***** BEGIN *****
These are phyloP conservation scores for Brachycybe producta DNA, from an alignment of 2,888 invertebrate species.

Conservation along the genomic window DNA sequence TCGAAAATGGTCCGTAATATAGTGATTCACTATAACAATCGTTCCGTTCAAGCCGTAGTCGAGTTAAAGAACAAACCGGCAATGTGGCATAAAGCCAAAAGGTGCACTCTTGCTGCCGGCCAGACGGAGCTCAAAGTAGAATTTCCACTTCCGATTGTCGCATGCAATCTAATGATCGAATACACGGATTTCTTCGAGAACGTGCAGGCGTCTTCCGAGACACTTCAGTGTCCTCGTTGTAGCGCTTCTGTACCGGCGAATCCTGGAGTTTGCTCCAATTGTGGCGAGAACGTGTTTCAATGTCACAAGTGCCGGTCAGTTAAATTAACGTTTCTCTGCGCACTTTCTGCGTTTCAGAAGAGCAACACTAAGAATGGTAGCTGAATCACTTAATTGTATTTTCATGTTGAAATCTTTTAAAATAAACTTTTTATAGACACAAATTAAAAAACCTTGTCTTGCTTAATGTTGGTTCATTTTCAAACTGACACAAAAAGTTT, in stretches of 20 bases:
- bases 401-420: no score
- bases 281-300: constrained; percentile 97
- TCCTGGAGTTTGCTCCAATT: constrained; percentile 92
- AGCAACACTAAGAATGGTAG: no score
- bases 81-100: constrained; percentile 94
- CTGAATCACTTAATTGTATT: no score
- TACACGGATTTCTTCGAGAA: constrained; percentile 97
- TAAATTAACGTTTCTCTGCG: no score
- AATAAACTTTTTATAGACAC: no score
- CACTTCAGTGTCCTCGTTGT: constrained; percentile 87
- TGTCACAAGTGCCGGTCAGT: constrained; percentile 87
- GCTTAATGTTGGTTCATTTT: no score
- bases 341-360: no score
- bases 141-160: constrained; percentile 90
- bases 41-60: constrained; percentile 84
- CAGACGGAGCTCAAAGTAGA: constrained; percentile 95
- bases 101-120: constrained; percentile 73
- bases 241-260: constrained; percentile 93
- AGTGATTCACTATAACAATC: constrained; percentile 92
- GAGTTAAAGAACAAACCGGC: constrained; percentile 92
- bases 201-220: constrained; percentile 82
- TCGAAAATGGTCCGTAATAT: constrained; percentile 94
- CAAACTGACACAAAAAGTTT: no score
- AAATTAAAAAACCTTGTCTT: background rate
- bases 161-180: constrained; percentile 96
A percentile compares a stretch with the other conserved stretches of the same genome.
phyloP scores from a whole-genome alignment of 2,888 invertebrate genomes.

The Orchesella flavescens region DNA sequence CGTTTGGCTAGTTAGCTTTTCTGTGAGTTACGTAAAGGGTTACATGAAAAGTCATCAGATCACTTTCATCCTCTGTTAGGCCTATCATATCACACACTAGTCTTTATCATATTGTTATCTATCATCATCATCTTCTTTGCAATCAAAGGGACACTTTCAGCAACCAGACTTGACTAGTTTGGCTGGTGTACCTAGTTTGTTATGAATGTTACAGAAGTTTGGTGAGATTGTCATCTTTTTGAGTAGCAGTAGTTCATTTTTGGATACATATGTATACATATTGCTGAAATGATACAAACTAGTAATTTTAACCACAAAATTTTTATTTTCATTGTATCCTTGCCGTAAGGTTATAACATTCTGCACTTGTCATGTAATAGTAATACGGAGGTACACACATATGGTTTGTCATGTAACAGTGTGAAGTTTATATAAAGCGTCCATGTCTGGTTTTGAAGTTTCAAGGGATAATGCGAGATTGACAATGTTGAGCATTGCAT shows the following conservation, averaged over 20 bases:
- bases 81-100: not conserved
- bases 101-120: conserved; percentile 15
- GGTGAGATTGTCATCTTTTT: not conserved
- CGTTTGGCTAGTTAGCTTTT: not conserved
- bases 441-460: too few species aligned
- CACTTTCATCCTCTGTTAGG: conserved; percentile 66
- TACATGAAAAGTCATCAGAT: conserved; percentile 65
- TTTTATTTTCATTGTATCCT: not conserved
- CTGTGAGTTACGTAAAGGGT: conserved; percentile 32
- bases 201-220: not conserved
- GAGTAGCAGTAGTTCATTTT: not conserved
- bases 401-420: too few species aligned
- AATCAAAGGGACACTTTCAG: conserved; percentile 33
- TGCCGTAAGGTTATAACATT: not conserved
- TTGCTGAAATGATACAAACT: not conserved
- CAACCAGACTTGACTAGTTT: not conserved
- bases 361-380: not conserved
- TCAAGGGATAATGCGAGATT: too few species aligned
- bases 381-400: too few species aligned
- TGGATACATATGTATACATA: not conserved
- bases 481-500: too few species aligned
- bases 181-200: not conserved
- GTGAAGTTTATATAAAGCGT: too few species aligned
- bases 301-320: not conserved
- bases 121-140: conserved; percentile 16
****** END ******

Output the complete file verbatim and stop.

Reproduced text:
These are phyloP conservation scores for Brachycybe producta DNA, from an alignment of 2,888 invertebrate species.

Conservation along the genomic window DNA sequence TCGAAAATGGTCCGTAATATAGTGATTCACTATAACAATCGTTCCGTTCAAGCCGTAGTCGAGTTAAAGAACAAACCGGCAATGTGGCATAAAGCCAAAAGGTGCACTCTTGCTGCCGGCCAGACGGAGCTCAAAGTAGAATTTCCACTTCCGATTGTCGCATGCAATCTAATGATCGAATACACGGATTTCTTCGAGAACGTGCAGGCGTCTTCCGAGACACTTCAGTGTCCTCGTTGTAGCGCTTCTGTACCGGCGAATCCTGGAGTTTGCTCCAATTGTGGCGAGAACGTGTTTCAATGTCACAAGTGCCGGTCAGTTAAATTAACGTTTCTCTGCGCACTTTCTGCGTTTCAGAAGAGCAACACTAAGAATGGTAGCTGAATCACTTAATTGTATTTTCATGTTGAAATCTTTTAAAATAAACTTTTTATAGACACAAATTAAAAAACCTTGTCTTGCTTAATGTTGGTTCATTTTCAAACTGACACAAAAAGTTT, in stretches of 20 bases:
- bases 401-420: no score
- bases 281-300: constrained; percentile 97
- TCCTGGAGTTTGCTCCAATT: constrained; percentile 92
- AGCAACACTAAGAATGGTAG: no score
- bases 81-100: constrained; percentile 94
- CTGAATCACTTAATTGTATT: no score
- TACACGGATTTCTTCGAGAA: constrained; percentile 97
- TAAATTAACGTTTCTCTGCG: no score
- AATAAACTTTTTATAGACAC: no score
- CACTTCAGTGTCCTCGTTGT: constrained; percentile 87
- TGTCACAAGTGCCGGTCAGT: constrained; percentile 87
- GCTTAATGTTGGTTCATTTT: no score
- bases 341-360: no score
- bases 141-160: constrained; percentile 90
- bases 41-60: constrained; percentile 84
- CAGACGGAGCTCAAAGTAGA: constrained; percentile 95
- bases 101-120: constrained; percentile 73
- bases 241-260: constrained; percentile 93
- AGTGATTCACTATAACAATC: constrained; percentile 92
- GAGTTAAAGAACAAACCGGC: constrained; percentile 92
- bases 201-220: constrained; percentile 82
- TCGAAAATGGTCCGTAATAT: constrained; percentile 94
- CAAACTGACACAAAAAGTTT: no score
- AAATTAAAAAACCTTGTCTT: background rate
- bases 161-180: constrained; percentile 96
A percentile compares a stretch with the other conserved stretches of the same genome.
phyloP scores from a whole-genome alignment of 2,888 invertebrate genomes.

The Orchesella flavescens region DNA sequence CGTTTGGCTAGTTAGCTTTTCTGTGAGTTACGTAAAGGGTTACATGAAAAGTCATCAGATCACTTTCATCCTCTGTTAGGCCTATCATATCACACACTAGTCTTTATCATATTGTTATCTATCATCATCATCTTCTTTGCAATCAAAGGGACACTTTCAGCAACCAGACTTGACTAGTTTGGCTGGTGTACCTAGTTTGTTATGAATGTTACAGAAGTTTGGTGAGATTGTCATCTTTTTGAGTAGCAGTAGTTCATTTTTGGATACATATGTATACATATTGCTGAAATGATACAAACTAGTAATTTTAACCACAAAATTTTTATTTTCATTGTATCCTTGCCGTAAGGTTATAACATTCTGCACTTGTCATGTAATAGTAATACGGAGGTACACACATATGGTTTGTCATGTAACAGTGTGAAGTTTATATAAAGCGTCCATGTCTGGTTTTGAAGTTTCAAGGGATAATGCGAGATTGACAATGTTGAGCATTGCAT shows the following conservation, averaged over 20 bases:
- bases 81-100: not conserved
- bases 101-120: conserved; percentile 15
- GGTGAGATTGTCATCTTTTT: not conserved
- CGTTTGGCTAGTTAGCTTTT: not conserved
- bases 441-460: too few species aligned
- CACTTTCATCCTCTGTTAGG: conserved; percentile 66
- TACATGAAAAGTCATCAGAT: conserved; percentile 65
- TTTTATTTTCATTGTATCCT: not conserved
- CTGTGAGTTACGTAAAGGGT: conserved; percentile 32
- bases 201-220: not conserved
- GAGTAGCAGTAGTTCATTTT: not conserved
- bases 401-420: too few species aligned
- AATCAAAGGGACACTTTCAG: conserved; percentile 33
- TGCCGTAAGGTTATAACATT: not conserved
- TTGCTGAAATGATACAAACT: not conserved
- CAACCAGACTTGACTAGTTT: not conserved
- bases 361-380: not conserved
- TCAAGGGATAATGCGAGATT: too few species aligned
- bases 381-400: too few species aligned
- TGGATACATATGTATACATA: not conserved
- bases 481-500: too few species aligned
- bases 181-200: not conserved
- GTGAAGTTTATATAAAGCGT: too few species aligned
- bases 301-320: not conserved
- bases 121-140: conserved; percentile 16